The biggest show of all at President Trump’s second State of the Union address was neither the speech itself nor the honored guests but the massive and indomitable sea of white. Of the 102 women serving in the House of Representatives, 89 of them are Democrats, most of whom wore white. And when so many women are wearing white after Labor Day, we can’t help but notice.
White was the chosen color of the 19th-century suffragettes who knew that in order to be noticed, they first had to be seen. Since then, women in politics have often chosen to wear white as a way of paying homage to those who paved their way. Along with white, the American suffragette attire included purple, in solidarity with the suffragettes in Britain, and gold to represent the sunflower, the state flower of Kansas, which was one of the earliest states to consider granting women the right to vote.
June 4, 2019, marks 100 years since Congress passed the Nineteenth Amendment, guaranteeing women the right to vote. Though the suffragette movement officially began in 1848 at the first Seneca Falls Convention, women had been fighting for the right to vote since the inception of the United States.
Abigail Adams urged her husband, John Adams, to grant women the right to vote in the early drafts of the Constitution, warning him in a letter dated March 31, 1776 that, “if particular care and attention is not paid to the ladies, we are determined to foment a rebellion, and will not hold ourselves bound by any laws in which we have no voice or representation.”
As John Adams replied on April 14, 1776, he refused to be swayed by the “despotism of the petticoat,” and did not heed her advice.
Now, as the 100 year anniversary draws near, evidence is surfacing that the woman‘s rights movement, though founded by staunch abolitionists, was predominantly concerned with white women‘s rights, leaving black women especially in the south to fend for themselves.
Amy Siskind, author of The List: A Week-by-Week Reckoning of Trump’s First Year, and President of the New Agenda which sponsors National Girlfriends Networking Day annually on the June 4 anniversary, acknowledges the historic importance of women wearing white and also the vast change that “seeing 100 women in a room wearing all white, and not only women, but women of all different ethnicities, backgrounds and religion” signals.
Overall, there are 111 new members to Congress, 42 of whom are women, and 24 are people of color. This unprecedented show of diversity is one-sided: The Republican freshman class welcomed only four women, and only one person of color.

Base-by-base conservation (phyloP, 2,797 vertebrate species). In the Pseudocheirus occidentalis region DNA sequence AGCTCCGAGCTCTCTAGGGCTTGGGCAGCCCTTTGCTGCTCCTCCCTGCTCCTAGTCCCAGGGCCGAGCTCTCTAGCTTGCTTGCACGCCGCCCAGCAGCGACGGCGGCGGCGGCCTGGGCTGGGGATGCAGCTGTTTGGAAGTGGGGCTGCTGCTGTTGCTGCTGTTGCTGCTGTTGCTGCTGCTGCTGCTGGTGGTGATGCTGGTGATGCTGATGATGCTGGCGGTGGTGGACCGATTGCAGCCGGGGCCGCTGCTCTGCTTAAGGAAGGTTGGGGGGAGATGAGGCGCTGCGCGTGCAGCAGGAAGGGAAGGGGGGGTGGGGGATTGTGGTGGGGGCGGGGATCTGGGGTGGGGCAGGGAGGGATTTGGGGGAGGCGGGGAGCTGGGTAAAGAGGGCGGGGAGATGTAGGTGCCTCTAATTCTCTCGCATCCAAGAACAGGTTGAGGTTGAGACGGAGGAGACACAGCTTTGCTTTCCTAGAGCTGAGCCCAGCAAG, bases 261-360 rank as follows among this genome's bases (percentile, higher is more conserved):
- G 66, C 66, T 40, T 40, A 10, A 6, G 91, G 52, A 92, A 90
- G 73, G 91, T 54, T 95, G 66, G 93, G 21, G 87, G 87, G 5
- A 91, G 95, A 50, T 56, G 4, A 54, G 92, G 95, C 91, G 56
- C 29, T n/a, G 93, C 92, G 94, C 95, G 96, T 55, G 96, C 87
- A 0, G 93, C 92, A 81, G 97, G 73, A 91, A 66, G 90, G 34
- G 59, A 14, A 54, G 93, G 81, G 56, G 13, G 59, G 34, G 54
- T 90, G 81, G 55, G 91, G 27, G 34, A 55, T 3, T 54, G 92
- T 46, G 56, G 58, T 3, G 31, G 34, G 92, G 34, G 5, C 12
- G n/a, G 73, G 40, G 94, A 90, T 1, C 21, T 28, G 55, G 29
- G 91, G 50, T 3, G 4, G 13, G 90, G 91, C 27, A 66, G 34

Not only do the two parties seem to be moving in opposite directions, according to Siskind, but it is in some of the most traditional Republican strongholds in the Midwest that women gained the greatest foothold in the midterm elections. In states like Kansas, Iowa and Oklahoma, women won “against incumbent white men and the Republican party.”
Whereas Siskind attributes this wave directly to Trump’s divisive rhetoric and policies, State of California Assemblymember Sydney Kamlager-Dove says that it is also due to people realizing how powerful and important their votes are. “It shows that politicians don’t have to be part of some closeted, secret club,” says Kamlager-Dove. “It’s critical that women have strong voices in the issues that are important to us.”
Kamlager-Dove herself wore white when she was sworn in as California State Assemblymember last year, a color that, to her, says, “I’m here to work, not to play,” adding: “You can be sexy and feminine and powerful and all about the business at the same time.”
Not according to Congresswoman Karen Bass. Despite Trump’s SOTU demand that, “If there is going to be peace and legislation, there cannot be war and investigation,” the House has “absolute power – which is why he is having such a reaction to it, the power to provide oversight and to investigate.”
The color white connotes summer, leisure and travel. When fall comes, white is exchanged for the darker colors of getting down to business. And it makes seasonal sense too. White does not survive a trek to the office through cold, wet streets.
What’s so interesting about the dazzling white display of the female Democratic congressional contingent was that it signaled just the opposite. For women who have historically had to seek the permission of men just to be heard, who have been arrested and beaten for simply demanding the right to vote, and who have for too long been in the minority, white sends the message – loud and clear – that it’s time to get down to business. And the fact that the sea of white was accented by the occasional blue hijab or multicolored kente cloth just served as a reminder that every person’s voice must be heard and represented.